Maker Faire 2011 was, true to expectations, even bigger and better than last year. Expecting as much, Brian Degger and I were prepared. Our DIYbio table was a big improvement on last year, with more interaction and more experimentation on our part than before. As bad luck would have it, our location was very poor compared to last year; our stand was in the Convention Center, a room of wonders that was thoughtfully omitted from the maps and for which there were no signs to follow.
Well, everyone is doing it so I may as well jump on board. As it happens, 2010 has been a really, really exciting year for me, so writing this will be an indulgent remembrance. In fact, looking back this morning, I was surprised at how much of the things I’ve lately been happy with took place in 2010; some of them seemed like so long ago. Like any year, it’s been full of good, bad and ugly, but for the most part good.
DIYbio and its more professionally oriented cousin, Garage Biotech, are undergoing a revolution at present. Essential equipment that used to cost thousands is now available at affordable prices, in many cases under open licensing schemes and open to community development. Knowledge of biology, genetics and the procedures underlying it all is being disseminated in ever-more-abstracted forms to make it easier to get started. And soon, even the biological components: strains, enzymes and substrates, will likely become mass-marketable.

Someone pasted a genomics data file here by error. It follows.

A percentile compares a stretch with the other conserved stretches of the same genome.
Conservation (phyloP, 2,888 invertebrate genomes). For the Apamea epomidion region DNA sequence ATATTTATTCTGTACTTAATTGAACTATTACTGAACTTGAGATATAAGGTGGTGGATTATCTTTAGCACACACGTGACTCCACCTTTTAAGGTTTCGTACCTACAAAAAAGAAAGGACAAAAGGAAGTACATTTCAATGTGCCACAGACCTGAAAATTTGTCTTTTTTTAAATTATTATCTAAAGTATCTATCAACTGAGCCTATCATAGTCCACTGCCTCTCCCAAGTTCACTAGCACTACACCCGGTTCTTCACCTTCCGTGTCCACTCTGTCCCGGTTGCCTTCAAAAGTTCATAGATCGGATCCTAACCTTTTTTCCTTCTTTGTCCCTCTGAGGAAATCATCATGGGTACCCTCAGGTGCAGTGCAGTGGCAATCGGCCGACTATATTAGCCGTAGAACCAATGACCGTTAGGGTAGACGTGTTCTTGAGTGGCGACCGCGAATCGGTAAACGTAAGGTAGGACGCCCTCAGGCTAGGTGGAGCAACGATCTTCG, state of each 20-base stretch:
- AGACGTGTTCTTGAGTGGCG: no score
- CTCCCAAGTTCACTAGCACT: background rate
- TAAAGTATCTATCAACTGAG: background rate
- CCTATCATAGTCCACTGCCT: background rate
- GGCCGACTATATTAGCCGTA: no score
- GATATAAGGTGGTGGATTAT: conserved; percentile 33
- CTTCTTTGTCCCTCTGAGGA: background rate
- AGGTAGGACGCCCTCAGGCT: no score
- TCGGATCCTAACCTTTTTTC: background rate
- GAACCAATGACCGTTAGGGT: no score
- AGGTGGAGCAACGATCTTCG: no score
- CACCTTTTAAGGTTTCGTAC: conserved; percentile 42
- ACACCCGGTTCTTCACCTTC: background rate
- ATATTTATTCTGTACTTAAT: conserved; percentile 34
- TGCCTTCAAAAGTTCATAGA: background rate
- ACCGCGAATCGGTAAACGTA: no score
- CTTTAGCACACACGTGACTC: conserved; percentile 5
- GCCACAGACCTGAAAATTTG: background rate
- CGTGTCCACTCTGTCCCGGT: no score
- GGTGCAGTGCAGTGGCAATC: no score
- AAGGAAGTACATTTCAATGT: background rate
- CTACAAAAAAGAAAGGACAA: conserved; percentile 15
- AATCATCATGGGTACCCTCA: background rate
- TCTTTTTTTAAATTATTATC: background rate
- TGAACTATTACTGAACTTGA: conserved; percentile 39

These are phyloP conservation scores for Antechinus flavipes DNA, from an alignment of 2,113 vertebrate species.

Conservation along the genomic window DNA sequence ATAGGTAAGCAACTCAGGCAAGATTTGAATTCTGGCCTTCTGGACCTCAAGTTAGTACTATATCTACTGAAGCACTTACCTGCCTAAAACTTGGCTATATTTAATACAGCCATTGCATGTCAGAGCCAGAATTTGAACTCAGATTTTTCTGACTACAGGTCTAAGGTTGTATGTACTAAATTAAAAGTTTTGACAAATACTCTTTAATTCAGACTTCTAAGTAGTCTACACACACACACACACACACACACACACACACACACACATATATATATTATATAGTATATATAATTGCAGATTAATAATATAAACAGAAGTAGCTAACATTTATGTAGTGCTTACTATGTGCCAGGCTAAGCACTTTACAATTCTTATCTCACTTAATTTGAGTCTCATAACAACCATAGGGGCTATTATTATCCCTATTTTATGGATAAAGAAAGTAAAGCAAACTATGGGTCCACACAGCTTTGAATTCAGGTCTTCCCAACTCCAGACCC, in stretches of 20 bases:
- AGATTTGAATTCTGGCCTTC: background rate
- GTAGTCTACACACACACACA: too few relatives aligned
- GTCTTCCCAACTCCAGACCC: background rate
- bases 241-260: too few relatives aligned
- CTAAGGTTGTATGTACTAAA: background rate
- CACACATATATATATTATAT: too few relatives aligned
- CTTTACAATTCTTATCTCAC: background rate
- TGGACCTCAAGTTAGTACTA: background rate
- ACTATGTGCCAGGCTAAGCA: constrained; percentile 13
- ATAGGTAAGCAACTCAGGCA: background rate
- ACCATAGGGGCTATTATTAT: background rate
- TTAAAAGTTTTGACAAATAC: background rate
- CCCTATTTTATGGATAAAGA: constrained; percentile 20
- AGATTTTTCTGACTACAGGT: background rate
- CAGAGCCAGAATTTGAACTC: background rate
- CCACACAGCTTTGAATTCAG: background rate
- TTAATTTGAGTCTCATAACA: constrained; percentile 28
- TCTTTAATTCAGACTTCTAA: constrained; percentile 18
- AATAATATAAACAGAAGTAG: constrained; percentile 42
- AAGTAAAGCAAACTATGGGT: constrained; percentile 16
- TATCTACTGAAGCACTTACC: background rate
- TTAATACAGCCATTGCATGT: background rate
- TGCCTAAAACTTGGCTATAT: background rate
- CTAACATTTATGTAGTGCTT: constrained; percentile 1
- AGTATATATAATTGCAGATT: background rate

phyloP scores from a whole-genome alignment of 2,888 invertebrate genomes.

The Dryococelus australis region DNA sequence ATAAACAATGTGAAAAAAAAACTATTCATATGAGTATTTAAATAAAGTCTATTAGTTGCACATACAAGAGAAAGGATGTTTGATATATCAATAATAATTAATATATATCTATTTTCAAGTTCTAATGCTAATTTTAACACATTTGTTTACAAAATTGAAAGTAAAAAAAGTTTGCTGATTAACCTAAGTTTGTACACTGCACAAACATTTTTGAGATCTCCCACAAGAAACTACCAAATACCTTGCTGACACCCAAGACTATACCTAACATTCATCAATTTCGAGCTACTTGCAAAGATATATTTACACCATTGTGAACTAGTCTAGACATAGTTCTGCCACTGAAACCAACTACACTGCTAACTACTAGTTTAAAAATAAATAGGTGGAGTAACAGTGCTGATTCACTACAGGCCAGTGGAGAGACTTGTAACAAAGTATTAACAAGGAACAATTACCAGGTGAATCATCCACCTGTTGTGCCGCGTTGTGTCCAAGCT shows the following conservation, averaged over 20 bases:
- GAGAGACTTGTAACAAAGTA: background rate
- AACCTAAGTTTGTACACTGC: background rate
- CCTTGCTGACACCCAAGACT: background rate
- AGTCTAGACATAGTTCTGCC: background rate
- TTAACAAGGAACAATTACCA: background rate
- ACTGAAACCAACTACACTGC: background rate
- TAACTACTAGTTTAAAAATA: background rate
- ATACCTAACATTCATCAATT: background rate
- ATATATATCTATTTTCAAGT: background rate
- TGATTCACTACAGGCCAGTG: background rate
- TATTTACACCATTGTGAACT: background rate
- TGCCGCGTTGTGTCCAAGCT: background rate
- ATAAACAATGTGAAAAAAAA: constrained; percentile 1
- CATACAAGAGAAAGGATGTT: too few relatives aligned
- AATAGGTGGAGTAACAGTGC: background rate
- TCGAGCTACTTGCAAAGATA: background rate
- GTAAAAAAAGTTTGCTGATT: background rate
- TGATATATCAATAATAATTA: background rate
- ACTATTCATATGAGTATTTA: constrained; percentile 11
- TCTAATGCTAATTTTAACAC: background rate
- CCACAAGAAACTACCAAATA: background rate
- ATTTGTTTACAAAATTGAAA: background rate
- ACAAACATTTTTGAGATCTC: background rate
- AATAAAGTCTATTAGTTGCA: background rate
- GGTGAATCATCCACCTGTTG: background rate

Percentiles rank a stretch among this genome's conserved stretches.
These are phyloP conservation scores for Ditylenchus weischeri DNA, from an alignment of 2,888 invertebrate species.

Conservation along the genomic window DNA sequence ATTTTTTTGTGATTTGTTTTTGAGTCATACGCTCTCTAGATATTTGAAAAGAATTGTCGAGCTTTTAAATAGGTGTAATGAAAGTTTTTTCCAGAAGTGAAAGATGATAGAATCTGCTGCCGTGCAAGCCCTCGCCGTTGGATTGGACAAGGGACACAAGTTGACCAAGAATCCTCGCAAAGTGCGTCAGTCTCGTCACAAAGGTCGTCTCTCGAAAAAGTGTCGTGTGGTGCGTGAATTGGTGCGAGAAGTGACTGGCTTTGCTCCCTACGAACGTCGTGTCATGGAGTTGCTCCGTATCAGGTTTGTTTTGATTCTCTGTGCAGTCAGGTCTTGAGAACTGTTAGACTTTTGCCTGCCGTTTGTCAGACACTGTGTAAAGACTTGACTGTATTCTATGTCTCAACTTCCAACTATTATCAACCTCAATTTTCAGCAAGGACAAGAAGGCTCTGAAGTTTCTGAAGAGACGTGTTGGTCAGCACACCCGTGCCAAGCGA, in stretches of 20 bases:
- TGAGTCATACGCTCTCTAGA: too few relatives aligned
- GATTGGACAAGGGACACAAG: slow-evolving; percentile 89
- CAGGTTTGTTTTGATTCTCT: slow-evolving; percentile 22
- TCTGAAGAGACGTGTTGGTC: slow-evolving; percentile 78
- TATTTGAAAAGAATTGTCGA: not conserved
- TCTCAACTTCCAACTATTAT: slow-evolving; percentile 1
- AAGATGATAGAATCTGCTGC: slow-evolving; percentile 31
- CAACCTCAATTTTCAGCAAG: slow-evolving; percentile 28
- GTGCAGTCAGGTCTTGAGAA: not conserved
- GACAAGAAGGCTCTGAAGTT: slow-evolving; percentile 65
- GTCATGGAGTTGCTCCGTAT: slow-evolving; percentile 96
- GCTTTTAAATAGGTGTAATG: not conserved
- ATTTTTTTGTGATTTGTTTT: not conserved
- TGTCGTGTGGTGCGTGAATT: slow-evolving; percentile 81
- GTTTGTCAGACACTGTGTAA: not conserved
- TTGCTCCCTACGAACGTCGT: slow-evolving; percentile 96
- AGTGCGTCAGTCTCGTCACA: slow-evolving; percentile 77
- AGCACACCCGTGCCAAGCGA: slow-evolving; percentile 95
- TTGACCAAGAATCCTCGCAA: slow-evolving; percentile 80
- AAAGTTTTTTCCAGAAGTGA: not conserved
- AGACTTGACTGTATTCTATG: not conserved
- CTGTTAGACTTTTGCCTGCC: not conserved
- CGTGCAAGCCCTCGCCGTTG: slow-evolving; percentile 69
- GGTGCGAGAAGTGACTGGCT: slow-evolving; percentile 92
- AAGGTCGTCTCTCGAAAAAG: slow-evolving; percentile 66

Long Overdue Update: I'm very proud to say that, some time back, I updated the Dremelfuge design with better tolerances and a better shape to handle tubes. When I tested it (only once so far) at full speed on a dremel with two tubes full of fruit smoothie, it didn't eject or break the tubes at all. So there you go, Dremelfuge can now be considered the world's cheapest midi-ultra-centrifuge, capable of putting about 52,000g on up to six 1.
I've had on my mind an idea for some time that I've wanted to try. Having a Makerbot has enabled me to experiment with mad science on a level I've not been able to before, so here it is: DremelFuge, a printable drill/rotary tool attachment that spins microcentrifuge tubes! I uploaded a quickly mashed-together first draft to Thingiverse, but didn't have a chance to print it that day as planned because I lost my laptop in town while Christmas shopping.